Somehow, audiences seem okay with the gnarly violence in revenge movies because, well, the villain had it coming. We give the wronged hero a hall pass to commit atrocities that would make us cringe in any other story. For instance, I never thought that the protagonist in the 1973 action thriller Lady Snowblood was taking it too far when she drove her katana through the people who destroyed her mother’s life. Not to mention, the scene where she cuts open the body of a woman who’s already hanging by the neck. (Trust me, she had it coming.)

In Get Carter, the 1971 British gangster classic starring Michael Caine, Jack digs his way through the Newcastle gangster scene, looking for the people responsible for his brother’s death. One night, they find him and hand him a train ticket, urging him to leave town and stop poking his nose into his brother’s death. Jack’s answer is to tear the train ticket in half and smash a car window into one of the mobster’s faces. It’s bloody and detailed, we see the shards of glass and blood gushing everywhere. Yet, given the circumstances, I was far from thinking, “That’s just unnecessary.”

A Woman Scorned

I’ve chosen not to get into the rapexploitation sub-genre of revenge movies, a sadly common (and triggering) device for films with a female protagonist. (Amongst them, The Girl With The Dragon Tattoo, Hard Candy.) This common trope of getting your revenge through heartbreak is often unfair to women, especially when it’s done through the gaze of a male director (word up, Fatal Attraction). There are lots of crazy bitches in a revenge movie, but even Gone Girl has its problems.

In François Truffaut’s 1968 film* The Bride Wore Black* (screening at TIFF Bell Lightbox July 28), finally, a beautiful woman gets her revenge and enjoys it. Julie Kohler (played by Jeanne Moreau) is set on a bloodthirsty quest after her husband is killed by a group of five men. The murder happens on their wedding day as they descend the steps of a church in the company of their family and friends. If you look closely at the deserted church, the violent death, and Julie’s defiant scowl, as she holds her dying husband, you can almost hear Tarantino say, “That’s amazing. Here’s my next franchise.”

Like Tarantino’s Bride in Kill Bill, Julie comes after her husband’s killer on her own, using nothing but her beauty, a thirst for payback and whatever resources she has at hand. She’s honey and the men are weak bears who welcome her into their homes, workplaces and cocktail parties. In one instance, she drives an arrow through one of them as she poses for a painting of Diana, the goddess and hunter. Julie breaks through all pretenses of fragility, transcending her muse status and upgrading to deity in one swift swoosh of her bow.

On a more comedic note, female revenge movies like The Other Woman, John Tucker Must Die and The First Wives Club are such hot messes that I can’t ignore them. The ‘90s comedy The First Wives Club is about four middle-aged, wealthy women who go after the husbands that left them for younger wives. A series of comically impossible break-ins, cheerful kidnappings, blackmails, celebratory synchronized dance-offs and an Ivana Trump cameo follow.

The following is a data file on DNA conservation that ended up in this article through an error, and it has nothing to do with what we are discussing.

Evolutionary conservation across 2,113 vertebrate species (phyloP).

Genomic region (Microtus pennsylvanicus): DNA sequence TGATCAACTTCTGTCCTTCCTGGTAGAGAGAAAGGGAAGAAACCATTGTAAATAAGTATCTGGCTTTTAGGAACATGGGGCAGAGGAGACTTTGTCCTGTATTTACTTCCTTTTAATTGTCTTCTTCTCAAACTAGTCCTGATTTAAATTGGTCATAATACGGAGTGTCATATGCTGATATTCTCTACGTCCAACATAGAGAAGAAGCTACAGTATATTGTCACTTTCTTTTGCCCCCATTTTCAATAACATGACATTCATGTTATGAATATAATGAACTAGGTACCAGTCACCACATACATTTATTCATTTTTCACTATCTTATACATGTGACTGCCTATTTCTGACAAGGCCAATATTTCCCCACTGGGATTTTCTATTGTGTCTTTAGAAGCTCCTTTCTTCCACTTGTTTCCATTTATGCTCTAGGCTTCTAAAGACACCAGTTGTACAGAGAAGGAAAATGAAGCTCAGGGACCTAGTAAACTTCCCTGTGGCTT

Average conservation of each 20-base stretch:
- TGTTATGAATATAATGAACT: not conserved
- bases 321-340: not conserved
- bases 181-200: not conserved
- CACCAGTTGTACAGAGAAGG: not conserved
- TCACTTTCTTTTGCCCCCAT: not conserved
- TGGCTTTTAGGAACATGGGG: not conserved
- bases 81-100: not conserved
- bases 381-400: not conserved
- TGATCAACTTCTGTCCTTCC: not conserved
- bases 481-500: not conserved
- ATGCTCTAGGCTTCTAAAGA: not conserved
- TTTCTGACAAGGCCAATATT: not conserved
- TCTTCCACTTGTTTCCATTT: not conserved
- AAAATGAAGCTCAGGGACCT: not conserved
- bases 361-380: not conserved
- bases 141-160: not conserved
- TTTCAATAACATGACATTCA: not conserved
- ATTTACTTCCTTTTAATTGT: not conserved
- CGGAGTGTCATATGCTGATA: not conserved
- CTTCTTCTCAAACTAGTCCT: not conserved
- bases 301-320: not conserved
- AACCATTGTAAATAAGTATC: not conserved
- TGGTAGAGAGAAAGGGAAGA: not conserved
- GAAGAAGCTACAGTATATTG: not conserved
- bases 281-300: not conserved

Fight Your Bully

We miss being a kid for a lot of reasons: the lack of responsibilities, the three-month summer vacation, eating whatever we wanted and not knowing what the word “metabolism” meant. But it wasn’t all fun. Unless you were born an articulate, put-together adult, most of us were awkward and had to go through massive mental and physical changes. Some of us were taunted for it.

Movies like Heathers and *Revenge of the Nerds *use this as a motivation for revenge. They depict a cartoonish, overblown depiction of earning the upper hand against their tormentors. In the beloved Karate Kid, high-school senior Daniel gets harrassed by Johnny, a bully who’s really good at martial arts. After a pretty embarrassing beatdown, Daniel meets his mentor, Mr. Miyagi, and embarks on a journey to become a master himself. After the most influential training montage in contemporary movie history (again, sorry Kill Bill), Daniel fights his tormentor. This time, he wins. (In the sequel, he is a replaced by a girl played by Hilary Swank!)

Coincidentally, this motivation is the catalyst for many a horror movie. Carrie, The Craft, Let the Right One In, Unfriended — all these teenagers are the victim of the special brand of cruelty unique to the 12-17 demographic. The bullied teens do something spooky to get their payback against the popular kids. Spoiler alert: everyone dies in the end.

Unfriended was a great addition to this tired trope, not only because of its unique format (it was entirely shot from the point of view of webcams). It’s a reflection of the modern days of cyberbullying and relentless digital taunting. In the movie, Laura Barns is bullied and harassed after a video of her drunk at a party gets uploaded to YouTube. She’s driven to suicide. In a feat of impressive cyber-supernatural hacking, Laura creates chaos by dividing the group of terrible teens against each other. She exposes them, airs out their secrets and then kills them in the most gory way possible. You go, ghost!